It takes an average of 8 minutes to open an account that is concluded via a video chat with its customer support team. The downside comes with IDnow, its identity verification partner, that only supports certain passports and ID cards.

Valentin Stalf, founder and chief executive officer (CEO) of N26, expects to have a 5% to 10% share of the market in the main countries where it operates within three years.


Based in UK, Monzo offers international payments without additional fees or charges, plus, no extra fees for up to GBP 200 withdrawals per month from international ATMs.

One of the fastest growing neobanks, standard features include budgeting, expense tracking, and international payments. Monzo also offers business banking that include SME loans, accounting, and administration add-in, and even insurance such as emergency cash for holidays, and mobile phone insurance.


Another, UK-based neobank, London to be exact, Revolut boasts of the largest customer base and availability in 31 countries, quickly expanding to serve the youngest generation (8–18 years)
with Revolut Youth. It offers standard banking services, a pre-paid debit card, currency exchange, cryptocurrency exchange, and P2P payments.

Backed by robust venture capital funding, these neobanks’ main appeal especially to millennials, lie in their seamless customer experience and full-digital financial services at extremely low fees.
N26 is gaining traction in the strong European economies, now just hitting 3.5 million customers worldwide. Monzo is taking over the forerunning British market. While Revolut aims to break through the ten-million customer ceiling in 2020.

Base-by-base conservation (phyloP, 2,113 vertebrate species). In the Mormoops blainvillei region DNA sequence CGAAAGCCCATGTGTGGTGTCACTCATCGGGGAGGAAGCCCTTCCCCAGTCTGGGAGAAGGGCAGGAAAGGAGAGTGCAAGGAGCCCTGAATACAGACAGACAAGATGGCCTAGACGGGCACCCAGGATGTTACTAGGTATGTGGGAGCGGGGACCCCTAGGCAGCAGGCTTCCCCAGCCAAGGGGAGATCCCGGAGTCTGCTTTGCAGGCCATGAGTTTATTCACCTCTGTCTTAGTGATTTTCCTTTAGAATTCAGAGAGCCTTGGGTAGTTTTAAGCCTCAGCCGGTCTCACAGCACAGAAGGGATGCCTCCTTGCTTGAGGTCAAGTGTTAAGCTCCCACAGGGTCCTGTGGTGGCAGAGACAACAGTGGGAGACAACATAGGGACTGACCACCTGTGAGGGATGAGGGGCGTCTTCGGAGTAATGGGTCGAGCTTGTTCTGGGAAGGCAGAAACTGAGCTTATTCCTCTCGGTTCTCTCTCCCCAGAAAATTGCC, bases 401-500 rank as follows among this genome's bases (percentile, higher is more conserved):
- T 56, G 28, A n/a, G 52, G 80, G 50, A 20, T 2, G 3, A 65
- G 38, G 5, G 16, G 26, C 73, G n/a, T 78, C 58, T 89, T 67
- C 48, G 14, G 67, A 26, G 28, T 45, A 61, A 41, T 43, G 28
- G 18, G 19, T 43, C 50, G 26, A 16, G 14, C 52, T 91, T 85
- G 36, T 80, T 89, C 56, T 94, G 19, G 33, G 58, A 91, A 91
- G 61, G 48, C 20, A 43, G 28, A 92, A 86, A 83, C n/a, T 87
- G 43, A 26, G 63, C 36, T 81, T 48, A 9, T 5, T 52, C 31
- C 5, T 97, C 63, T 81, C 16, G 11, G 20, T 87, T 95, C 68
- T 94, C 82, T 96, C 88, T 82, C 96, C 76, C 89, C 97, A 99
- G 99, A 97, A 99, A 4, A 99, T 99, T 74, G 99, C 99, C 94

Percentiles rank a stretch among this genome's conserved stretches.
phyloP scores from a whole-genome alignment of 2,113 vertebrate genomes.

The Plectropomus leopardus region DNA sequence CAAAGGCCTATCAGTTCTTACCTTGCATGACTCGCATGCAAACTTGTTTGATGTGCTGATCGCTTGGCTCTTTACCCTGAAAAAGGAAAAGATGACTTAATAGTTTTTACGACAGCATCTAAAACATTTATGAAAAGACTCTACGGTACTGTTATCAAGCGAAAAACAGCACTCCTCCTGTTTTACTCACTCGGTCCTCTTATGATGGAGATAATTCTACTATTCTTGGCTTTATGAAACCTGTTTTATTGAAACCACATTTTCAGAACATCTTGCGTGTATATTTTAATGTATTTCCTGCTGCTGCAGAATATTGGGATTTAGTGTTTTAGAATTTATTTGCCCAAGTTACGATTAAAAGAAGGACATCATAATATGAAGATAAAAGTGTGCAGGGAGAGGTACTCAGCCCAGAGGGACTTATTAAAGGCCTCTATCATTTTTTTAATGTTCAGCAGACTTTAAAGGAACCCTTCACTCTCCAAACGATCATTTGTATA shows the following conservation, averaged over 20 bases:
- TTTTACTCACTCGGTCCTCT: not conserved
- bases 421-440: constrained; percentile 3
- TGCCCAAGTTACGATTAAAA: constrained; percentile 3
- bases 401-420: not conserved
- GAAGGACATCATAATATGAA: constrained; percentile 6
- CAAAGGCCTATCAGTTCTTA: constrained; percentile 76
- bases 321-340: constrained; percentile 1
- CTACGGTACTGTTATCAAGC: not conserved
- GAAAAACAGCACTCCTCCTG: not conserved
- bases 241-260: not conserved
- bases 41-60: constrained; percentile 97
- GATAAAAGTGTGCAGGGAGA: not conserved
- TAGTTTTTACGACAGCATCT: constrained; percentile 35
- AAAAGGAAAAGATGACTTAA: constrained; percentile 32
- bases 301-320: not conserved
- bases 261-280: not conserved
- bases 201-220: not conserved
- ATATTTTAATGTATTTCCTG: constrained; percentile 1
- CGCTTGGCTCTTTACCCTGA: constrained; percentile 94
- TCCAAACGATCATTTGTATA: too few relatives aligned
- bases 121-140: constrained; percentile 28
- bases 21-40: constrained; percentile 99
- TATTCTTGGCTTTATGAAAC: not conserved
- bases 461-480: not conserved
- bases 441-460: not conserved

Are Digital Banks Profitable?

If you look at the explosive growth that digital banks are experiencing today, the answer is a resounding yes.

Most digital-only players in Asia have the backing of commercial banks. Vietnam’s Timo is powered by Vietnam Prosperity Bank. Japan’s Jibun Bank is a joint venture between Bank of Tokyo-Mitsubishi UFJ and the mobile network operator, KDDI. Indonesia’s Jenius was set up and funded by commercial banks.

Digital-only banks are transforming financial services. Although majority are still registering losses, a lot of them are expected to turn in profits soon.

In Singapore, as soon as the Monetary Authority of Singapore’s (MAS) announcement of issuance of up to five new digital bank licences was made, at least four companies have quickly expressed interest in applying for a digital banking licence – Singtel, Grab, Razer and InstaRem.